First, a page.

Finding Light On the Dark Side

You must go into the dark in order to bring forth your light. Debbie Ford, author

In her book The Dark Side of the Light Chasers, Debbie Ford asserts that as young children our personalities are like a mansion with many rooms. Unfortunately, as we get older we choose to shut down different parts of ourselves – close off the rooms that “aren’t appropriate.” As we shut these areas of our life off we end up with a smaller version of ourselves than we were meant or made to be.

As I have reclaimed some of the rooms in my mansion, I have also been able to reclaim or accept others who have the traits I’ve closed off. For instance, part of my dark side is to use food as my drug of choice. As I claim this truth, I’m not only better able to live a healthier lifestyle, I’m able to accept others with the same dark side.

When I notice that I’m appalled by people who act out of anger, I wonder about my own “room” called anger that has been sealed off and the part of me that could also act this way. What I notice and dislike most about others is often the piece within myself that I need to claim as my own. 

Coaching questions: What bothers you about others’ behavior? What really gets under your skin? Can you see this piece buried within you? Check it out and see what happens.

Photo by Arno Senoner on Unsplash 

Are You Angry?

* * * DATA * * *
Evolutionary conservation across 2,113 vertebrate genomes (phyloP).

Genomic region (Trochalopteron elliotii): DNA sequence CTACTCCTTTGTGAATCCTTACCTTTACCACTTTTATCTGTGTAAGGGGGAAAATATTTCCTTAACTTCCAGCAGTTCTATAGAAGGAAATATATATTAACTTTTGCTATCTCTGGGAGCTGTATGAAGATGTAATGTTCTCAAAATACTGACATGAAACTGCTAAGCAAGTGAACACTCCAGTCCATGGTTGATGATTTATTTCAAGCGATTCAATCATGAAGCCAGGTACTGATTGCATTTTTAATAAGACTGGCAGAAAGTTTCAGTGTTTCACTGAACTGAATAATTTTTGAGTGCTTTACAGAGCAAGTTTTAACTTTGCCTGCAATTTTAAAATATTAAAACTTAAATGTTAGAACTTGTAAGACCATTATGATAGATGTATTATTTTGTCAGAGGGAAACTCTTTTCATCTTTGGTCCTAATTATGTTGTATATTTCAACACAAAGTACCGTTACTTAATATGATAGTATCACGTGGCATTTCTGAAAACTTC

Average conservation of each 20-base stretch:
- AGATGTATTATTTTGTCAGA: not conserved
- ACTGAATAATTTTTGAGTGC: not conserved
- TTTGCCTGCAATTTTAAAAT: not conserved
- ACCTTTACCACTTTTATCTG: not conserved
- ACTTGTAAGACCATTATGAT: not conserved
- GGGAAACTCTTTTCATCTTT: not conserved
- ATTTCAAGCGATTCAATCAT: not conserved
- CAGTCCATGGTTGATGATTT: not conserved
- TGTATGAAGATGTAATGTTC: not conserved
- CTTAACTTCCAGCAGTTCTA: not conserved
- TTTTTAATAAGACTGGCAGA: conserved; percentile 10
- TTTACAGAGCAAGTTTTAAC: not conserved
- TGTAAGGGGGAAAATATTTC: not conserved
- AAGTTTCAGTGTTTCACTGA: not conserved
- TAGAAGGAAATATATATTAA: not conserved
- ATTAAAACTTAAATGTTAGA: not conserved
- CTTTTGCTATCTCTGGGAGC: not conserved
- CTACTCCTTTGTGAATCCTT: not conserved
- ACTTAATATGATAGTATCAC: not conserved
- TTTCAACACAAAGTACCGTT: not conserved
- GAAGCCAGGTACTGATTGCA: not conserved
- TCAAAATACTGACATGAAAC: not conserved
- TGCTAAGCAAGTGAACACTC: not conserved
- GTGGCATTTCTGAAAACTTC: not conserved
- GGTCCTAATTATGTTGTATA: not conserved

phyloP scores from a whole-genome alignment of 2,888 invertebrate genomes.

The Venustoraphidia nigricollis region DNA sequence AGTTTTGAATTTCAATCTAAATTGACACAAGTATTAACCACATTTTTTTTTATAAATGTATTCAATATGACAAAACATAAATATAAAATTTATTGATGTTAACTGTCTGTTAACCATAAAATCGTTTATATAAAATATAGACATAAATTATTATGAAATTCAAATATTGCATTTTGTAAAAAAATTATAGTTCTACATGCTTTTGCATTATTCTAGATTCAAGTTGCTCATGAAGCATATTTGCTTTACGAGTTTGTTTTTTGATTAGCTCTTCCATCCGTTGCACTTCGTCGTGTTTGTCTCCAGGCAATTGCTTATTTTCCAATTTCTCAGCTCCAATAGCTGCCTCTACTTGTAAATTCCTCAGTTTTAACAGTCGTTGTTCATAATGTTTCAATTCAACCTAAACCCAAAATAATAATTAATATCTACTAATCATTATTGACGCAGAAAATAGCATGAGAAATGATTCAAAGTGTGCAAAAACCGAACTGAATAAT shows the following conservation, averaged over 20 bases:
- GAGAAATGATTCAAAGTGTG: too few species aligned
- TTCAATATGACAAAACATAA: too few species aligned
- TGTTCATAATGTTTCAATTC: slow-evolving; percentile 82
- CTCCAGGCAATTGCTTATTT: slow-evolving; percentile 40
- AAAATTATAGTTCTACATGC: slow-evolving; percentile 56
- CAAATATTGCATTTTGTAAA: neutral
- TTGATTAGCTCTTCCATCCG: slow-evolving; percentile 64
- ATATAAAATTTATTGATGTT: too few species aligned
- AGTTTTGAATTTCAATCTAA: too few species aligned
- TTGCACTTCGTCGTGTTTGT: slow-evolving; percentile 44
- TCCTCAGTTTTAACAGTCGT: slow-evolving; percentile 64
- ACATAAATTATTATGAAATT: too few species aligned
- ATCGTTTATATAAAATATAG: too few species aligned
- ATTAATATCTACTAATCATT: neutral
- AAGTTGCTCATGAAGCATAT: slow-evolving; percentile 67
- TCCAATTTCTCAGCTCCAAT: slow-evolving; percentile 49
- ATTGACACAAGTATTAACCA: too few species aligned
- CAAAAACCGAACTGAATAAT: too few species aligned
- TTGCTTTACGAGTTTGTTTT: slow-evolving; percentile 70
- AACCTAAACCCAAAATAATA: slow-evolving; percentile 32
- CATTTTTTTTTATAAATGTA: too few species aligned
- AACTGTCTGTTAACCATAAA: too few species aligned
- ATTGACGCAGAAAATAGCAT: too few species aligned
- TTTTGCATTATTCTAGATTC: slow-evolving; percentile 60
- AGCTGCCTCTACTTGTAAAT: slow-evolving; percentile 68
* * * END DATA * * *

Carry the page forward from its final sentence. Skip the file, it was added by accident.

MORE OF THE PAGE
It’s not about anger being good or bad. It’s what you do with it that matters. John Schinnerer, PhD

Motherless daughters are frequently angry. They may have anger toward a mother who abandoned them, anger toward a mother who died, anger toward a family who is not supporting their caregiving efforts, anger at themselves for being stuck in a grief cycle. As Dr. Schinnerer says, there’s nothing wrong with anger but how it is expressed can determine whether it is destructive or productive. 

Anger can move people and feelings forward. Asserting our anger helps us speak up for what we need and let’s others know they are stepping over our boundaries. As we acknowledge our angry feelings, we can begin to understand what lies beneath them and move forward with our recovery. Honor your anger, express it constructively, then release it.

Affirmation: I acknowledge my anger.

Coaching questions: What’s makes you angry? What step can you take to productively communicate your anger? How will you affirm that your angry feelings are a necessary part of your journey towards recovery?